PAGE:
Since the beginning of the year, Africa has seen a series of visits by senior US government officials, with the aim of strengthening ties between Washington and the continent. Since Sunday March 26, Vice President Kamala Harris has been in Ghana for the first leg of her tour.
The United States announces bilateral aid of $139 million for Ghana during the 2024 fiscal year. The information comes from a press release from the American presidency published on Monday, March 27.
The announcement comes amid US Vice President Kamala Harris’ (pictured) African tour, including her visit to Ghana from March 26-28. This aid aims to support the structural reforms of the Ghanaian government in order to “promote inclusive economic growth, innovation and regional integration; investing in women and youth; strengthen engagement with the African Diaspora; addressing common health challenges; and building climate resilience”.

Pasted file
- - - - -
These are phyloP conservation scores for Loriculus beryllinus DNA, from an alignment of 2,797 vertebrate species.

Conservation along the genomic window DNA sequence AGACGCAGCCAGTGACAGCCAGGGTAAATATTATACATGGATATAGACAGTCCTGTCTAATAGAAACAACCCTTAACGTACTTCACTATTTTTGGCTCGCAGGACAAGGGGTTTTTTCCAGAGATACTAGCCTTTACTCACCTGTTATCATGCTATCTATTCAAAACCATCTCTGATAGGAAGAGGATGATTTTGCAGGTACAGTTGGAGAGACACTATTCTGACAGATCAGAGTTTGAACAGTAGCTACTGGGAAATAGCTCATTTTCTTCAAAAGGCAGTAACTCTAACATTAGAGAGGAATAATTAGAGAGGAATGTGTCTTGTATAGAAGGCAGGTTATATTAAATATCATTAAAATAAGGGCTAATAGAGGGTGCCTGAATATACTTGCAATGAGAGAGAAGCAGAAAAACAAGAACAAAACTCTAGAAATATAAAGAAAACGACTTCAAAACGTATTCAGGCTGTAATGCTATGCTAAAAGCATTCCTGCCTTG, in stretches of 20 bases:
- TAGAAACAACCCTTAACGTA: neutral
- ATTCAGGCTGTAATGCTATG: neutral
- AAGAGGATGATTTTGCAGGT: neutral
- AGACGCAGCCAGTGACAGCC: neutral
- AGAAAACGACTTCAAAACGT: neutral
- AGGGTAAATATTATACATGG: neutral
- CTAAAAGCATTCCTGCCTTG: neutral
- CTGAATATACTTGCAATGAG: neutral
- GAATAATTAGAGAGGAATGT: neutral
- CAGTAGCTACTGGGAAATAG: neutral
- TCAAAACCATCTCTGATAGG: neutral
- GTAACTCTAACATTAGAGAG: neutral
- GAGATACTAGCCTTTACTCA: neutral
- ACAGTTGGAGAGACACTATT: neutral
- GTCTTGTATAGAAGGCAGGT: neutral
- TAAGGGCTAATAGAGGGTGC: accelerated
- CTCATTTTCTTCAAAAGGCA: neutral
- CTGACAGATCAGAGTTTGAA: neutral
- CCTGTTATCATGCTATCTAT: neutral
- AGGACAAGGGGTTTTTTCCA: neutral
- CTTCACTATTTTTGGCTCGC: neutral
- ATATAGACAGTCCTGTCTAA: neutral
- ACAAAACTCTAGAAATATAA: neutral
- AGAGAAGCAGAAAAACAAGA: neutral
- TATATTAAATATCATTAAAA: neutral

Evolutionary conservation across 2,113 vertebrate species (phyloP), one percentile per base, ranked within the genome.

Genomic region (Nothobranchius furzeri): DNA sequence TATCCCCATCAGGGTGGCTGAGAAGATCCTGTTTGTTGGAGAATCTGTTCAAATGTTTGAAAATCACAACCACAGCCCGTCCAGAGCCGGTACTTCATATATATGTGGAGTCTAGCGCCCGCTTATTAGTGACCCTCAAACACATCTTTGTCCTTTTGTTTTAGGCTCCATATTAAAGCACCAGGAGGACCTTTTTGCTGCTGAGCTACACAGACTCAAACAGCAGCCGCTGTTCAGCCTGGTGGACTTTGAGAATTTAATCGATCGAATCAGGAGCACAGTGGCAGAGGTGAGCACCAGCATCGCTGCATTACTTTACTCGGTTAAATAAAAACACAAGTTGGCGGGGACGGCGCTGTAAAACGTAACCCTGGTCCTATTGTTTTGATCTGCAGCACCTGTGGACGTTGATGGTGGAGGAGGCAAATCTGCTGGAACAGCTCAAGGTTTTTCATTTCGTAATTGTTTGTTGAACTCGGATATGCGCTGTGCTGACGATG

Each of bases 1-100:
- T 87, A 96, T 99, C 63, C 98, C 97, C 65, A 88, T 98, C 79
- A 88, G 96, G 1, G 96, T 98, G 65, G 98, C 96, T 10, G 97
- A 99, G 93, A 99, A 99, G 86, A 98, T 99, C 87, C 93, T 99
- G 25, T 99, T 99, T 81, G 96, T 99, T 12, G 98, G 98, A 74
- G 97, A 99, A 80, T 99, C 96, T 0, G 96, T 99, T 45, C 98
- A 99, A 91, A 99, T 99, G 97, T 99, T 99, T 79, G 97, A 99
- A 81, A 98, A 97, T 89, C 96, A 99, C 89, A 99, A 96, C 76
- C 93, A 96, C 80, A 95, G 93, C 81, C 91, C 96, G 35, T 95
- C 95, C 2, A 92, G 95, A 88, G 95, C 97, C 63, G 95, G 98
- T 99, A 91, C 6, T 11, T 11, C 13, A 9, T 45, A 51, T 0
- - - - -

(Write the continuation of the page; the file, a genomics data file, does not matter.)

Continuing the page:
Emphasis will also be placed on Accra’s efforts to restructure its public debt, which stood at $29.2 billion in 2022. After requesting debt restructuring under the G20 Common Framework, the country west -African closed the domestic debt swap program with a participation rate of more than 80%. In addition, “very cordial and fruitful” negotiations with China, its main creditor, on the restructuring of bilateral debt began earlier this month.
This visit by the American Vice-President follows that of American Secretary of State Anthony Blinken to Ethiopia and Niger two weeks ago, with a view to strengthening ties between the world’s leading power and its African partners.
In recent years, Africa has been the scene of growing competition between world powers. China has invested heavily in the continent over the past two decades, while Russia is increasingly focusing its cooperation with the continent in the security sector.
It should be noted that Washington is planning funding of $100 million, with a disbursement of $86 million over 3 years, to support conflict prevention and stabilization efforts in West African coastal countries. The countries concerned are Benin, Côte d’Ivoire, Ghana, Guinea and Togo.
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